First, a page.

God's Glory in Wood and Stone
Cathedrals required massive amounts of building materials. To build just one tower of Ely Cathedral in England took more than 800,000 pounds of wood and lead. Every cathedral required thousands of trees, and in France, people complained about the great oak forests being leveled to supply lumber.
Building materials were often brought in from far away. Lumber, sometimes in pieces 60 feet long, might come from Scandinavia. The best limestone came from France. When Norwich Cathedral was built in England, the cost of shipping the stone from 300 miles away was twice as much as the cost of the stone itself.The vault of a cathedral might often be more than 150 feet above the floor. To construct it, builders worked on a new invention, scaffolding. When the Cathedral of Santa Maria del Fiore was built in Florence, temporary restaurants and wine shops were built in the dome so workers would not have to make the exhausting trip down and up again.
A cathedral under construction attracted hundreds or thousands of workers. So that masons could work all winter, a lodge was built near the site—the origin of today’s “masonic lodges.”
European cathedrals always face east. That way, the priest at the main altar can pray toward Jerusalem, the Holy Land.
Cathedral spires were tall, thin, and extremely heavy because they were covered with sheets of lead. As a result, it was not unusual for a spire or bell tower to collapse, as one did in 1239 during a service at Lincoln Cathedral in England. A prayer used at Lincoln thereafter went, “Deare Lord, support our roof this night, that it may in no wise fall upon us and styfle us. Amen.”
Stained glass took countless hours to create. Workers melted sand, lime, and potash; blew the molten glass into a cylinder; cut open and flattened that; cut the glass by using a hot iron and cold water; shaped smaller pieces with a pointed rod called a grozing iron; spread paint on the glass and then heated the glass so the paint would melt into it.
Though a stained-glass window might be 60 feet high, no single piece in it would be larger than eight inches wide or high.
Elaborately carved gargoyles served a purpose: as rain spouts to carry water away from the walls. Although usually carved in the shape of demons or monsters, gargoyles were sometimes carved to look suspiciously like the local bishop.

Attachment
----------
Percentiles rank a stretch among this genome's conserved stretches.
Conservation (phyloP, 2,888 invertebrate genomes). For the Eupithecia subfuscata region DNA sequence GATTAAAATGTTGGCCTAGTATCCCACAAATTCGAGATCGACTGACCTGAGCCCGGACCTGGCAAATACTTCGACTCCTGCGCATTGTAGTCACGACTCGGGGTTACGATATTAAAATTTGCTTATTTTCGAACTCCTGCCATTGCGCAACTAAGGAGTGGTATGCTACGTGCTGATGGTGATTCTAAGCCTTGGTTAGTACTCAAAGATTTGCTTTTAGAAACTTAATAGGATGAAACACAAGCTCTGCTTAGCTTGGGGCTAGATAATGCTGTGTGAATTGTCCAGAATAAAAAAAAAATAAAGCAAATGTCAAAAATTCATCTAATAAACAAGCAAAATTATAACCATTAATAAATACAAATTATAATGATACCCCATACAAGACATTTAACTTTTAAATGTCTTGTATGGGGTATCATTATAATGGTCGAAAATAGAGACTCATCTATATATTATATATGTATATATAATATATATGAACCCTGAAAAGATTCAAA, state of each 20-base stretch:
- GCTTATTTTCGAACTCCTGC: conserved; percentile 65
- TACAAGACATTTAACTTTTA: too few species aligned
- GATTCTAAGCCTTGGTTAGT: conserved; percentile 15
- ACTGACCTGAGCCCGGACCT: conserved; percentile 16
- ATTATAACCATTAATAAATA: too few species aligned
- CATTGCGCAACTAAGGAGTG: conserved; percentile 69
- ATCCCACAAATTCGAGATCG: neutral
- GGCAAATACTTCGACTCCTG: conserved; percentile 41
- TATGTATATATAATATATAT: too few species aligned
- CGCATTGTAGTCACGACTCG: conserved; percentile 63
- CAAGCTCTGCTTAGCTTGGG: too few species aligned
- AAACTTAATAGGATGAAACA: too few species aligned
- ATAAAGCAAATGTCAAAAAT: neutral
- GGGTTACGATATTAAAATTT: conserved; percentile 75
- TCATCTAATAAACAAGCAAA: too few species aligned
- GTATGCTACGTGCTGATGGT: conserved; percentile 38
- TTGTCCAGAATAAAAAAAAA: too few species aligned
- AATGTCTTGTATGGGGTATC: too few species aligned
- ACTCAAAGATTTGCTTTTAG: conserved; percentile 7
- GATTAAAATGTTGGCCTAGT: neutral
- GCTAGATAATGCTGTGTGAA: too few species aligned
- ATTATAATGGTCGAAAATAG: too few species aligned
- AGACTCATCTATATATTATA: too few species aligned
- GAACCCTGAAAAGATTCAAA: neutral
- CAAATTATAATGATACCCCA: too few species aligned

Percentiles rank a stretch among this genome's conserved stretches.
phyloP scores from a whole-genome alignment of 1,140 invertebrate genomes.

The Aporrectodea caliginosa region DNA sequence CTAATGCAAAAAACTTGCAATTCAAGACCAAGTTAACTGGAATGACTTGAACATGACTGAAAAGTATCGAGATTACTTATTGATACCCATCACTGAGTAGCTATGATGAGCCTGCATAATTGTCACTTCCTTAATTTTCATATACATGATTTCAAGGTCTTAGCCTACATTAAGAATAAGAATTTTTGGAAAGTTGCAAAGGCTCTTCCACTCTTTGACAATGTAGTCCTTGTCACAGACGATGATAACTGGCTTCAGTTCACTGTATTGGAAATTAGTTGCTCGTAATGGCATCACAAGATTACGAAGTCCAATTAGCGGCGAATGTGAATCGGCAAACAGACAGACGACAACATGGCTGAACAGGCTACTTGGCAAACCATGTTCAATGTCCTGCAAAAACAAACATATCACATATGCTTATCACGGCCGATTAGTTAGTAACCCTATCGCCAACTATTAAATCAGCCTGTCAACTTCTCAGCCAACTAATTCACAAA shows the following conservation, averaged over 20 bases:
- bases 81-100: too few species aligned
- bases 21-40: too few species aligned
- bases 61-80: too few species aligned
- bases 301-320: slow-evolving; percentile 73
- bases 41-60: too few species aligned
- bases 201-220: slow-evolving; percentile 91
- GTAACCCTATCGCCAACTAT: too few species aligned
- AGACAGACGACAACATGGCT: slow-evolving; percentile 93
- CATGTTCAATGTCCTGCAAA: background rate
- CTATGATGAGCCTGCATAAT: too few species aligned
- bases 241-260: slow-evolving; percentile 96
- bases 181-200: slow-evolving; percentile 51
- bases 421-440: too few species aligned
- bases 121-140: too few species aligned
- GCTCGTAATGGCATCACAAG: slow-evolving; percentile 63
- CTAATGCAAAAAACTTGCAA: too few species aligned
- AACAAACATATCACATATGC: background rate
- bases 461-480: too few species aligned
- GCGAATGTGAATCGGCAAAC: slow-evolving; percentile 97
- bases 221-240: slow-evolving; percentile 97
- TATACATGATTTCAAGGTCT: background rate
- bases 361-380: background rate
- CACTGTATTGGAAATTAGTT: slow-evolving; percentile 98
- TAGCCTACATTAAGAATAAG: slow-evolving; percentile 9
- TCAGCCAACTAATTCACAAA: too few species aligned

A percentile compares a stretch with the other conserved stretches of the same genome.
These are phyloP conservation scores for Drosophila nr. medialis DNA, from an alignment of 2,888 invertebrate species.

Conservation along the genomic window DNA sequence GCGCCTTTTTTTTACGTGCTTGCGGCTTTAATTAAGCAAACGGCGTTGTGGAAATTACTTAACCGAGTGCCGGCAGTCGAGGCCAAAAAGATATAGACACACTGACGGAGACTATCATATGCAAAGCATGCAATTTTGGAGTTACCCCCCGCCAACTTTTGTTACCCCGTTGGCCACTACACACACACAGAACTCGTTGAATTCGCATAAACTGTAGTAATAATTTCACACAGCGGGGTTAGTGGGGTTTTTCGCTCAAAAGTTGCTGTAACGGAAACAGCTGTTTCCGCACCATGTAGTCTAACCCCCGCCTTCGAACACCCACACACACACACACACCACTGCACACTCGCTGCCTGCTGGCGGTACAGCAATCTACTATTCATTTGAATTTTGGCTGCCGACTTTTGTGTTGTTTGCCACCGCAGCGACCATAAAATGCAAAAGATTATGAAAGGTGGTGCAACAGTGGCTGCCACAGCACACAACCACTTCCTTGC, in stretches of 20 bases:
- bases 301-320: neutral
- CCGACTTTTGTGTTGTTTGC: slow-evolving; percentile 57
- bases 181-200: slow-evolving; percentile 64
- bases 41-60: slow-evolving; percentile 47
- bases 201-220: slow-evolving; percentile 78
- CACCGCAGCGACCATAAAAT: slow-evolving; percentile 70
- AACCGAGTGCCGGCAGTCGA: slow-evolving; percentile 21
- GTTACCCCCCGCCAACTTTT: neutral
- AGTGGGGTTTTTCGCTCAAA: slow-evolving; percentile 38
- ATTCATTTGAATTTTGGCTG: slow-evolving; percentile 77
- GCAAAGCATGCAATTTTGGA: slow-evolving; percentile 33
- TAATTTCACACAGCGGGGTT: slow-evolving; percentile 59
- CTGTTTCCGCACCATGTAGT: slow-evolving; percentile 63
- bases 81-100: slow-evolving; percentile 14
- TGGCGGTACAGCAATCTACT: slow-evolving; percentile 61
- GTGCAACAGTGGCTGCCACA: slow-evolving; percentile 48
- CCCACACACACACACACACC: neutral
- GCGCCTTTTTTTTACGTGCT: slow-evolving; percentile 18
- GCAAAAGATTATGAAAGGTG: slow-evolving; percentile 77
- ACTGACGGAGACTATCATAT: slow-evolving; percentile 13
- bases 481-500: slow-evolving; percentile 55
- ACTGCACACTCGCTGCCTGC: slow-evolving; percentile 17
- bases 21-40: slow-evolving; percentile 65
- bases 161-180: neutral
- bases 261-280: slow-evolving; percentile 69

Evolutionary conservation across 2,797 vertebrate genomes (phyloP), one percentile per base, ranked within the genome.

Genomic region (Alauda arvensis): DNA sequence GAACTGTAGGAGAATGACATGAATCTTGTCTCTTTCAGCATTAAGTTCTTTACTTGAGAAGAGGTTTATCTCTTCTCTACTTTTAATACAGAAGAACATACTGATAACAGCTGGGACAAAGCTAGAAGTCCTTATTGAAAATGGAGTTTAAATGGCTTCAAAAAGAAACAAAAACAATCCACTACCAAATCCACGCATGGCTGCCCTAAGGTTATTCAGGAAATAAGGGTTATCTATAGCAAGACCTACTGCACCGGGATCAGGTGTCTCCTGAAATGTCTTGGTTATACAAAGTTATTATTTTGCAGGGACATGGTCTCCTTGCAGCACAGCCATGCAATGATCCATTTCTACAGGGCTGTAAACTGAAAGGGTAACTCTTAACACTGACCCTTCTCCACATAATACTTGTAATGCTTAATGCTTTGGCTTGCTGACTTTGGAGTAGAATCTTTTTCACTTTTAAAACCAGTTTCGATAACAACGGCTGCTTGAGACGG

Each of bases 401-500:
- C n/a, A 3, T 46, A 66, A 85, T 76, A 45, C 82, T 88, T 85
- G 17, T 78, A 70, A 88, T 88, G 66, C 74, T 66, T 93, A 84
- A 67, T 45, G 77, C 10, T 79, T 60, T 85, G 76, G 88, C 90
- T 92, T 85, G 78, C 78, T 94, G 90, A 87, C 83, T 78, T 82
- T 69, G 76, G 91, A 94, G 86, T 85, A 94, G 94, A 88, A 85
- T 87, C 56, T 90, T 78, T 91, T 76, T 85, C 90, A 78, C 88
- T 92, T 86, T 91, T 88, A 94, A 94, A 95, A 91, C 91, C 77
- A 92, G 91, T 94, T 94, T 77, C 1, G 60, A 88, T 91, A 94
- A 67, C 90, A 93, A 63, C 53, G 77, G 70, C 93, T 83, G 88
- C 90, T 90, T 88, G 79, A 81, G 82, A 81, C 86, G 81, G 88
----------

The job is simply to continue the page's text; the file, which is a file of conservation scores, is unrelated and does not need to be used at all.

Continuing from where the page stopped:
Cathedral floors were decorated with patterned tiles. Often they included a giant maze for people to walk through. The maze at Chartres Cathedral in France is more than 50 feet across.
Cathedrals were enormously expensive. To pay for them, bishops asked royalty for gifts, held trade fairs, put saints’ relics on display (which people paid to see), or sold indulgences. Rouen Cathedral’s southwest tower is known as “Tower of Butter,” because it was paid for by selling indulgences that allowed people to eat butter during Lent.
Cathedrals included numerous sculptures. Chartres Cathedral, for example, has more than 2,000.
Cathedrals often took more than a hundred years to build. People who began one knew they would never live to see it finished. Often, the cathedral’s dedication was celebrated by their grandchildren.
Cathedrals dwarfed their surrounding cities or towns. A mid-sized medieval town might have 5,000 people —and a cathedral like Chartres Cathedral in France could hold them all.
Because cathedrals took so long to build, many bishops spent their entire tenure holding church services in the middle of a huge construction site.
A cathedral is not simply a grand church building but a church of any size that holds the cathedra, the throne of the bishop.
Medieval architects sometimes built life-sized models for parts of a cathedral, making, for example, a huge wooden window frame and presenting it to masons to build it in stone.
Though built centuries ago, cathedrals are still among the largest buildings in the world. The spire of Strasbourg Cathedral in France reaches as high as a 45-story skyscraper; the cathedral stood as the tallest building in Europe until the Eiffel Tower was built last century.
To lift the heavy carved stones to the top of a cathedral, workers used winches, windlasses, and a “great wheel.” The great wheel was a wooden wheel big enough for one or two men to stand inside; when they walked, the wheel turned an axle that wound up rope.
Despite the effort it took to build just one cathedral, in Europe in just 400 years, Christians built 500 cathedrals.
Kevin A. Miller is executive editor of Christian History.
Copyright © 1996 by the author or Christianity Today/Christian History magazine.
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